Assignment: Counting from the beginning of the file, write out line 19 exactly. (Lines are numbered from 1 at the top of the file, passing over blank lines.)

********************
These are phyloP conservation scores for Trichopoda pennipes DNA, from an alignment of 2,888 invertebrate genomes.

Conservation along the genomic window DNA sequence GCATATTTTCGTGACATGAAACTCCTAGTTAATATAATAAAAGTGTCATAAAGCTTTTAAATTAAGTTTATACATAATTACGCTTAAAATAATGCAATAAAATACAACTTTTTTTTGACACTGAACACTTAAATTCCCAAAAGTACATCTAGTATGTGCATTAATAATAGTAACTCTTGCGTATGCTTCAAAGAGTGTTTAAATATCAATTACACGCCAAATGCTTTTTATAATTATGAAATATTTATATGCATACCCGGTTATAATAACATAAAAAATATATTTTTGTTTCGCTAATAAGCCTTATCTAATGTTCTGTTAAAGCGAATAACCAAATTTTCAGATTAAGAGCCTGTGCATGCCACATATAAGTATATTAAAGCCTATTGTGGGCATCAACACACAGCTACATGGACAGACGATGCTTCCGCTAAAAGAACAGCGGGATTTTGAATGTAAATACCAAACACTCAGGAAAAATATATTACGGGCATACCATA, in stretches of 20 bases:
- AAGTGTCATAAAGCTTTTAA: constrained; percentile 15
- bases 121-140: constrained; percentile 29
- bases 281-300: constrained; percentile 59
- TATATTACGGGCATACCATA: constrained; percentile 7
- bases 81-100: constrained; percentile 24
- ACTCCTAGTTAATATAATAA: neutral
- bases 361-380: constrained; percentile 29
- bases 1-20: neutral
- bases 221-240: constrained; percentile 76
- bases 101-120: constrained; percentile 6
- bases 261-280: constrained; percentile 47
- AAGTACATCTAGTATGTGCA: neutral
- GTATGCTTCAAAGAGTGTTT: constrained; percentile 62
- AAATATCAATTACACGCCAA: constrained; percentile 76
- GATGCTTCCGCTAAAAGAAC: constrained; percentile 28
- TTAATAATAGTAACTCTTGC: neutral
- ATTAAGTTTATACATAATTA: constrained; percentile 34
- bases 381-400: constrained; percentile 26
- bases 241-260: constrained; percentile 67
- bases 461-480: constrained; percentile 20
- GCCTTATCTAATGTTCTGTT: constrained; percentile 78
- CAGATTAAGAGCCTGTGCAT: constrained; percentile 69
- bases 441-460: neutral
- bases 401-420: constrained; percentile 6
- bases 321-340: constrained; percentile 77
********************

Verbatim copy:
- ATTAAGTTTATACATAATTA: constrained; percentile 34